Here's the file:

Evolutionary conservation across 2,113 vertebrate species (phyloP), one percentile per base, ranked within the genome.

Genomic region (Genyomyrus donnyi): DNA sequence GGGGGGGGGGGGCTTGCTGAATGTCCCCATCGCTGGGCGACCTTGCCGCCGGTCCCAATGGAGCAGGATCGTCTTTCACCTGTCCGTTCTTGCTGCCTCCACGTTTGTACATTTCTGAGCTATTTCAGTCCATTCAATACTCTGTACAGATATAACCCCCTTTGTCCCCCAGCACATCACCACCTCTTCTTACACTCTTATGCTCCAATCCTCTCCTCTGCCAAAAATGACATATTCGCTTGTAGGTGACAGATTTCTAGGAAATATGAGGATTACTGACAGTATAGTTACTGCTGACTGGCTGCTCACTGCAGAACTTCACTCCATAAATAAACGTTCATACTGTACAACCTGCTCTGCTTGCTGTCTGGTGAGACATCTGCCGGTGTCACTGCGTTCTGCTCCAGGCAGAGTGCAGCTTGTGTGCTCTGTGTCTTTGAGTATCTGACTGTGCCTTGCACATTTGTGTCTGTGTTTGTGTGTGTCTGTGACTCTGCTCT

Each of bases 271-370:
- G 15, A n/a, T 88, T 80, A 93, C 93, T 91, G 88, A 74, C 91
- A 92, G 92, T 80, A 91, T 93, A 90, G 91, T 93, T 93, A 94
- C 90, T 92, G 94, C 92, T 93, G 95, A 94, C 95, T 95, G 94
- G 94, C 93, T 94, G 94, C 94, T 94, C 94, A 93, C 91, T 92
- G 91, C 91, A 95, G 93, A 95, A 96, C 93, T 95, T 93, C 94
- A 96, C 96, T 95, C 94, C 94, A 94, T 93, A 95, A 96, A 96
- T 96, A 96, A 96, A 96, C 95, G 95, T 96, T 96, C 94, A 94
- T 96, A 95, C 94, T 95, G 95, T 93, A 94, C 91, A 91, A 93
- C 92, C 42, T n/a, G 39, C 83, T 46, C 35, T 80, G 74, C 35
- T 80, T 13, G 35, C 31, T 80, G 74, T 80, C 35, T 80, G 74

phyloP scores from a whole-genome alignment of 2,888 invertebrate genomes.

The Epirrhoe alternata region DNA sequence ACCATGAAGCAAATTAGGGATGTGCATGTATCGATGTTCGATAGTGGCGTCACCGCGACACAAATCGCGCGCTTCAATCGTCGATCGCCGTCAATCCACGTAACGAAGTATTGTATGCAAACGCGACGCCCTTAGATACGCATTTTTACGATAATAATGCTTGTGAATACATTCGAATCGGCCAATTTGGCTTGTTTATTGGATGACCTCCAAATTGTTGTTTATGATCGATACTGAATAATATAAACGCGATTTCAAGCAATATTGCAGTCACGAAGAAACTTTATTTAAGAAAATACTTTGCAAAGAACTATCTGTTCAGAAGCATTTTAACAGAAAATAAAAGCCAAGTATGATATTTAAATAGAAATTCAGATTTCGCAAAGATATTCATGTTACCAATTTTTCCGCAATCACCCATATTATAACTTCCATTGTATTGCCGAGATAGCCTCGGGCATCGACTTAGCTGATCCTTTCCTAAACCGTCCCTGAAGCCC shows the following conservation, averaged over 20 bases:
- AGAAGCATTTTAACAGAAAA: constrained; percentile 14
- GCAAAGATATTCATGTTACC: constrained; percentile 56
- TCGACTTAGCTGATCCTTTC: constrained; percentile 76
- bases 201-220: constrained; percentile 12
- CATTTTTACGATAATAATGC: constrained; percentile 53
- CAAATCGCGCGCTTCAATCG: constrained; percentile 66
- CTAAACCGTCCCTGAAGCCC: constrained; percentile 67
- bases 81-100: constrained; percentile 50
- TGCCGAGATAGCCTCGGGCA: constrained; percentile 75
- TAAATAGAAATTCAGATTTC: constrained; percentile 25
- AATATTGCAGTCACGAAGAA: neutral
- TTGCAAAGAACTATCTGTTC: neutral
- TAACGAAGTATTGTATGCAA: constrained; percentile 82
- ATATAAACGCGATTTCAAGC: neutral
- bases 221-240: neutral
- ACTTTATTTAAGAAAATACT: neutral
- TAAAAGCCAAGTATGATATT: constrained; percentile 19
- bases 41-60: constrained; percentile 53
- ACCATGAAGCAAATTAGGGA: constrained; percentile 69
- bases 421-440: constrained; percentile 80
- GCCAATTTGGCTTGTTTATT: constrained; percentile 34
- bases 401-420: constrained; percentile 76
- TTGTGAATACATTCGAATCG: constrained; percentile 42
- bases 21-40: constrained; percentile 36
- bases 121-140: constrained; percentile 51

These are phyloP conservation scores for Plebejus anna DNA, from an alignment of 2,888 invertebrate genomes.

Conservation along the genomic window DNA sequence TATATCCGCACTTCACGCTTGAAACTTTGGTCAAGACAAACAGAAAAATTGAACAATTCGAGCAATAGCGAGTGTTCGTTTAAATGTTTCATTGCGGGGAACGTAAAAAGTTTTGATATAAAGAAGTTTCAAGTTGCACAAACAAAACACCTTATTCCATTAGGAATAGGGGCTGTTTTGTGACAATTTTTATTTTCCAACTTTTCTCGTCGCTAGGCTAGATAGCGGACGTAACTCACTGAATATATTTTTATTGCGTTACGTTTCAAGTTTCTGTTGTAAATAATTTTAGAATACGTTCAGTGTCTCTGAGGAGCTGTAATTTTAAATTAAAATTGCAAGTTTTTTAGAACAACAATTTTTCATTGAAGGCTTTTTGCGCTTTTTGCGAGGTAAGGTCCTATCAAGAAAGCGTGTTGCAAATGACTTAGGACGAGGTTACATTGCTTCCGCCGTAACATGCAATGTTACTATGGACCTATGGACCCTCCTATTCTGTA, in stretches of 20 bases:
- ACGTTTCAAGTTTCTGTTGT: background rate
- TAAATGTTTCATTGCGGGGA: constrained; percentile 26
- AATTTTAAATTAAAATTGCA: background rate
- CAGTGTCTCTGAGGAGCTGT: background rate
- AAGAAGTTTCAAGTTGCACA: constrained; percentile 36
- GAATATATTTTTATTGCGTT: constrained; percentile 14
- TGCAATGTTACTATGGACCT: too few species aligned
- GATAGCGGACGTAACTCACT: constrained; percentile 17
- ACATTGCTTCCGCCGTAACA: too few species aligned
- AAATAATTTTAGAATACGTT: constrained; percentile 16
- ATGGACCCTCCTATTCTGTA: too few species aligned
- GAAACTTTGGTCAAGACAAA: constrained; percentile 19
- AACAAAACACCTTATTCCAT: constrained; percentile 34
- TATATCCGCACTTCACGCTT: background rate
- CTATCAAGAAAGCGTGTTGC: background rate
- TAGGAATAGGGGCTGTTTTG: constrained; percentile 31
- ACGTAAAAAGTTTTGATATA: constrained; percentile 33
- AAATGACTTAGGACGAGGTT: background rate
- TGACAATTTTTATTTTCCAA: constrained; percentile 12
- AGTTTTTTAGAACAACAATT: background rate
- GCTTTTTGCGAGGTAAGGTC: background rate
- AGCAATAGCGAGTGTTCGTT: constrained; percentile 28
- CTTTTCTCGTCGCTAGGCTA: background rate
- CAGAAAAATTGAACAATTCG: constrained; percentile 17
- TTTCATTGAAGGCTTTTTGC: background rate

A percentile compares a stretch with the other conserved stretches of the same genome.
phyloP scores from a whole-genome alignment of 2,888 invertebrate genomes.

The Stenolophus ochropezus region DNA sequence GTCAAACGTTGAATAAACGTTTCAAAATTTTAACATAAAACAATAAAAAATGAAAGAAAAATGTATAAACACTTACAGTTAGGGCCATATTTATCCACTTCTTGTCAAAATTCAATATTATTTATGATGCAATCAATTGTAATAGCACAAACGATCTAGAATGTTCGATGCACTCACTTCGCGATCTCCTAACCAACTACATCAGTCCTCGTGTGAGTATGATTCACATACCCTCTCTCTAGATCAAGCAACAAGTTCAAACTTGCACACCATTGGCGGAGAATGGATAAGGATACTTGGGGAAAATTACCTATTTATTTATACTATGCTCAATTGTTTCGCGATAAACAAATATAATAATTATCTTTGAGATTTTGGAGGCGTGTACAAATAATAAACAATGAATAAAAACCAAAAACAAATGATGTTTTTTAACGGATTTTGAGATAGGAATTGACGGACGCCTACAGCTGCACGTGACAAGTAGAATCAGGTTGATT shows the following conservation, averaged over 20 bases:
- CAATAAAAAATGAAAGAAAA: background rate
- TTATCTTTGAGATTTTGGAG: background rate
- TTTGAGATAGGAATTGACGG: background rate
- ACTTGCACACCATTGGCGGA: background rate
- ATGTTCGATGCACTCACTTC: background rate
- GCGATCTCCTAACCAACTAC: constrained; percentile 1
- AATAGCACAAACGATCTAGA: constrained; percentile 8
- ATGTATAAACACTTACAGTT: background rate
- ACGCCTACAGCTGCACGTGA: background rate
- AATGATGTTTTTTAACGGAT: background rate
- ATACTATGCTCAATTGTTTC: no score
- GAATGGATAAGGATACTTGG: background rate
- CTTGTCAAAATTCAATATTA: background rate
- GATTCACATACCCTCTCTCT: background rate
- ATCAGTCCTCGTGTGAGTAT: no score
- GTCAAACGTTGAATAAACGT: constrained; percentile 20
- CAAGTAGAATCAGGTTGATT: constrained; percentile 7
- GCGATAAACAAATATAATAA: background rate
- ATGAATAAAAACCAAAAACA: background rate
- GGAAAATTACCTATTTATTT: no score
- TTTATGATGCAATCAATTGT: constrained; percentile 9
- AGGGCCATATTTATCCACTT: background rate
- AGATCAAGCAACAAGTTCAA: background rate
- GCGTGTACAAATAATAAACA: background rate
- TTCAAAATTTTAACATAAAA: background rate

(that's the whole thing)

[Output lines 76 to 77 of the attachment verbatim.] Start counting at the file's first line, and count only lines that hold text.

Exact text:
- GCGATCTCCTAACCAACTAC: constrained; percentile 1
- AATAGCACAAACGATCTAGA: constrained; percentile 8